MIDD is a mitochondrial disorder characterized by diabetes and sensorineural deafness. Patients initially lose perception of higher frequencies, eventually progressing to complete hearing loss. Some individuals may also exhibit ocular anomalies such as macular pattern dystrophy and pigmentary retinal degeneration although this does not result in loss of visual acuity. Other variable symptoms include ptosis, cardiomyopathy, myopathy, renal problems and neuropsychiatric symptoms. MIDD is a rare condition and is seen in about 1% of diabetes cases. The onset of diabetes and deafness usually occurs in mid-adulthood. Compared to MELAS and other mitochondrial diseases with diabetes, MIDD has a better prognosis. While the disorder has been reported in several regions, it is found to be most common in the Japanese population.
The condition is diagnosed based on clinical features, the presence of deafness and evidence of maternal transmission. There is currently no cure for MIDD. Treatment is supportive and focused on oral antidiabetic agents or insulin therapy. Patients may also benefit from hearing aids or cochlear implants. Coenzyme Q10 supplementation is currently being researched as a possible treatment option.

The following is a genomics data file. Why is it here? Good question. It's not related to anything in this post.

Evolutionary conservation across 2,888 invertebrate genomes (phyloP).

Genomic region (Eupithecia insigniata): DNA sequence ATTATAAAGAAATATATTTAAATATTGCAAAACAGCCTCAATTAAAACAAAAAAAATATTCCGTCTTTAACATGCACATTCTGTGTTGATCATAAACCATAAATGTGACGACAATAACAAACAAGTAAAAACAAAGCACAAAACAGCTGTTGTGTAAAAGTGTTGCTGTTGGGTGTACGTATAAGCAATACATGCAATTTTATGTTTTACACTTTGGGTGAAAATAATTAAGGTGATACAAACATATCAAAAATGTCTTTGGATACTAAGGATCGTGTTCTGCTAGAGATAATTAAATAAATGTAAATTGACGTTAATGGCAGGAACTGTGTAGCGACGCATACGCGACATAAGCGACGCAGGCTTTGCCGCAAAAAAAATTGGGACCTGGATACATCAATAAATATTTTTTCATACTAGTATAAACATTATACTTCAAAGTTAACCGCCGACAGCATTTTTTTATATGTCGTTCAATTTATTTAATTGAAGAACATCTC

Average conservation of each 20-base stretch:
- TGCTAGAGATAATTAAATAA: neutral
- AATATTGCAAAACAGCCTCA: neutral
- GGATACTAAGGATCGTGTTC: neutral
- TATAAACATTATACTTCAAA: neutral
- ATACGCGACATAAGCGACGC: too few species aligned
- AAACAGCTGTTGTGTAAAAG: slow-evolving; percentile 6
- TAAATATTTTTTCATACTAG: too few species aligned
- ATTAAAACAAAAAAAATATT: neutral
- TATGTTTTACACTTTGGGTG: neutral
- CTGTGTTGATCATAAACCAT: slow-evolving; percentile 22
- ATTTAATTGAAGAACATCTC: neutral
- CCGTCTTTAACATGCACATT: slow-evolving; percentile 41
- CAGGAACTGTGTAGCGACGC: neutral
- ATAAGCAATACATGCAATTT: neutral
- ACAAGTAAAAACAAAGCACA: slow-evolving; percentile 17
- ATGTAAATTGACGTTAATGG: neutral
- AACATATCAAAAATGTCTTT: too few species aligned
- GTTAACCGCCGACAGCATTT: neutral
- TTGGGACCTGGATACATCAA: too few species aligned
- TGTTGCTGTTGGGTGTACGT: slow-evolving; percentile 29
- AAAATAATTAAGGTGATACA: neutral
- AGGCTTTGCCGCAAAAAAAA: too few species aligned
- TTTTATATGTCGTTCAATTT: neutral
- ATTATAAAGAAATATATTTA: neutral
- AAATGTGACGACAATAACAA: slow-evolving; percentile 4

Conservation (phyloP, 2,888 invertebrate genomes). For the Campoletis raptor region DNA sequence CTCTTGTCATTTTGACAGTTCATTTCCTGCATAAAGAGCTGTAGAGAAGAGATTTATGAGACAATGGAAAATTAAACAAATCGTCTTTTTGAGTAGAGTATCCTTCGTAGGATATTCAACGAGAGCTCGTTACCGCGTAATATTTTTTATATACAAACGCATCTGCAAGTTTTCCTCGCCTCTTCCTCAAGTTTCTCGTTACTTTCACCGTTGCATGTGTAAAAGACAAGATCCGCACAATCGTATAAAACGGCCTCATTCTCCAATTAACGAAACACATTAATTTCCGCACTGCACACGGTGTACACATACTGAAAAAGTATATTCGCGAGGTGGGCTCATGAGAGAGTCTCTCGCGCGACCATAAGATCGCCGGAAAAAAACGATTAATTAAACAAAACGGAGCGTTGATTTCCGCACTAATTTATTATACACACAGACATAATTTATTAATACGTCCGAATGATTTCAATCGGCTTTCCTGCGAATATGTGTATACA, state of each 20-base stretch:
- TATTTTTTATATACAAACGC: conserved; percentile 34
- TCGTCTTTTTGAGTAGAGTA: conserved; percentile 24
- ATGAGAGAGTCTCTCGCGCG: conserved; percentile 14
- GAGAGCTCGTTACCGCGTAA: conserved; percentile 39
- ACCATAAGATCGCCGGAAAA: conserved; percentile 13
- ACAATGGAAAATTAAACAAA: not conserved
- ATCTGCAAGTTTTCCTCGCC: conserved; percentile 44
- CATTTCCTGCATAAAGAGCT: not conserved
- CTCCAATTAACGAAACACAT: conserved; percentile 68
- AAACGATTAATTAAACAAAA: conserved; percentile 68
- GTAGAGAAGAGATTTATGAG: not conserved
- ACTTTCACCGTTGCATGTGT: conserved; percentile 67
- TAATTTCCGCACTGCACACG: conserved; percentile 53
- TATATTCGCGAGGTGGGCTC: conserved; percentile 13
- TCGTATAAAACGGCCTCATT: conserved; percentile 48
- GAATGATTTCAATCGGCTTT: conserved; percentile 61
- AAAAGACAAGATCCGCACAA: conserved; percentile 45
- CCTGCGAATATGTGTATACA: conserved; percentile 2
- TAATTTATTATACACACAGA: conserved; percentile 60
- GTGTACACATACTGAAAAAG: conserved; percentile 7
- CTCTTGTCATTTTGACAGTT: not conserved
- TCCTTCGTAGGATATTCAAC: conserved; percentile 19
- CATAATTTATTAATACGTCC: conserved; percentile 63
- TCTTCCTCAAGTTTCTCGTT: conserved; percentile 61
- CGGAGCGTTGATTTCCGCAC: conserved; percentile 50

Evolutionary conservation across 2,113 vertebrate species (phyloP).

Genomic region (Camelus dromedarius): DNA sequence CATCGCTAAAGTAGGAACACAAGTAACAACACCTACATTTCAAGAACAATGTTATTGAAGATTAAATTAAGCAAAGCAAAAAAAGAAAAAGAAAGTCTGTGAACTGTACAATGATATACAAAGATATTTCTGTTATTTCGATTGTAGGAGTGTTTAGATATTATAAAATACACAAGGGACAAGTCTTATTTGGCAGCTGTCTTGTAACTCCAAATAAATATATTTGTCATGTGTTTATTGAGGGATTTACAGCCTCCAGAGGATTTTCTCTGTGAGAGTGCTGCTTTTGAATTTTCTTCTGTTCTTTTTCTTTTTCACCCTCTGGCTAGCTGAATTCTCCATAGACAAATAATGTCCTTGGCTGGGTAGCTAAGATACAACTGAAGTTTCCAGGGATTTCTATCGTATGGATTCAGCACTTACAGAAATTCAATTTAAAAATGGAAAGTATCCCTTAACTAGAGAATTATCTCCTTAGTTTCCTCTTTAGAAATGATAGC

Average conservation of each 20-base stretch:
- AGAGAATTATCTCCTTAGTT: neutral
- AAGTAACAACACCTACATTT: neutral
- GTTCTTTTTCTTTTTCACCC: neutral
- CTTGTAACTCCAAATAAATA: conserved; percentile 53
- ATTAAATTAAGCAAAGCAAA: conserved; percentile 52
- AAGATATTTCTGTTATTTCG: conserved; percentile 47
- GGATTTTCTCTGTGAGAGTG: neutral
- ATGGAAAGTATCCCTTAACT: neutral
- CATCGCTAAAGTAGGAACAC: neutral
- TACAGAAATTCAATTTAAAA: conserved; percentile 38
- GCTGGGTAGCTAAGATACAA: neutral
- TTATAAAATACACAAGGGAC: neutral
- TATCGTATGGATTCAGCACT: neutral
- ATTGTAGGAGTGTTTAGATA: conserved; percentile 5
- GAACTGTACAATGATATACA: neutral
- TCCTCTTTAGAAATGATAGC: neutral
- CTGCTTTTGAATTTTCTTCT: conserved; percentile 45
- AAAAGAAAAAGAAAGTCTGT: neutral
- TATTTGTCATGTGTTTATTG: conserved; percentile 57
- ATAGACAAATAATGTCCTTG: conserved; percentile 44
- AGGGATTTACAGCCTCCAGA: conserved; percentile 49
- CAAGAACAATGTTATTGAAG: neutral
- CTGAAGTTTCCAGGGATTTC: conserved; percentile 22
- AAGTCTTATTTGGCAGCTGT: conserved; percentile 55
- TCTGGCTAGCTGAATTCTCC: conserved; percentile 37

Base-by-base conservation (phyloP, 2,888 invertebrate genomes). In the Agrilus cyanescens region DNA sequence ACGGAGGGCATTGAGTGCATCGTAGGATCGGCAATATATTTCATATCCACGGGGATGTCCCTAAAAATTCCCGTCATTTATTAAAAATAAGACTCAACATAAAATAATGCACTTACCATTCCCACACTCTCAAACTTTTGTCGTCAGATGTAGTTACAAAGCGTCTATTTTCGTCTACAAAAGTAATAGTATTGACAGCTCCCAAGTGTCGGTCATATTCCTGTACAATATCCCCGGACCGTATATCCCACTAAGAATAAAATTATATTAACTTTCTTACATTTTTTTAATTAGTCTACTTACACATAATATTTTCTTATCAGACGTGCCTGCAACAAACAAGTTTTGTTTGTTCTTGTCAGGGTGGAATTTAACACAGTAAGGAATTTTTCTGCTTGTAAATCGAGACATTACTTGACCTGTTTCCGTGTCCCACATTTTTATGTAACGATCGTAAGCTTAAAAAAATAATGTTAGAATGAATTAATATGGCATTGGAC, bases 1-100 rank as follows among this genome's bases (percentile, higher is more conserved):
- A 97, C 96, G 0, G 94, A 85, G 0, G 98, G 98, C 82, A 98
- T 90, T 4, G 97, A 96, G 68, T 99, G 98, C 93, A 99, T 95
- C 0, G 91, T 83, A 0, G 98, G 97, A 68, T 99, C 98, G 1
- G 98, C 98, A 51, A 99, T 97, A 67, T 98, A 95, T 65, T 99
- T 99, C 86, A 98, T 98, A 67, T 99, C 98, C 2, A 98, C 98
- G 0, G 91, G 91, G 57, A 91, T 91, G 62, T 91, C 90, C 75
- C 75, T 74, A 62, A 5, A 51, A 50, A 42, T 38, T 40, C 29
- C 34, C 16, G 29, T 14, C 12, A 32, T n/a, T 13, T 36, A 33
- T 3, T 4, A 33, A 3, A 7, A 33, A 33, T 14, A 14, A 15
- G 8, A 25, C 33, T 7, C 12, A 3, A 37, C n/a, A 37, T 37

MIDD is a maternally inherited disorder that can be caused by mutations in several mitochondrial genes, namely: MTTL1, MTTE and MTTK. The most common mutation associated with MIDD is the m.3243A>G transition seen in the MTTL1 gene. This gene encodes tRNA-Leu (UUR) which is responsible for the transfer of the amino acid leucine to its correct position during mitochondrial protein translation. The gene is also required for transcription termination of the mitochondrial genome.
Tabebi et al. (2016) described a multiplex consanguineous Tunisian family affected by MIDD and aimed to ascertain the underlying genetic defect. The authors studied three patients: a mother, along with her son and daughter. All three patients suffered from mitochondrial diabetes, deafness and obesity. In addition, the son also suffered from diabetic retinopathy. A whole mitochondrial genome mutational analysis helped reveal a haplotype composed by “A750G, A1438G, G8860A, T12705, T14766C and T16519C”, in homoplasmic state in all 3 patients. The family was classified under the sub-haplogroup H2a2a1. The son also had two de-novo variations: a novel m.8241T>G (p. F219C) in the MT-CO2 gene and the known m.13276G>A (p. M314V) in the MT-ND5 gene. The son’s severe phenotype was suggested to be due to the coexistence of these two mutations.
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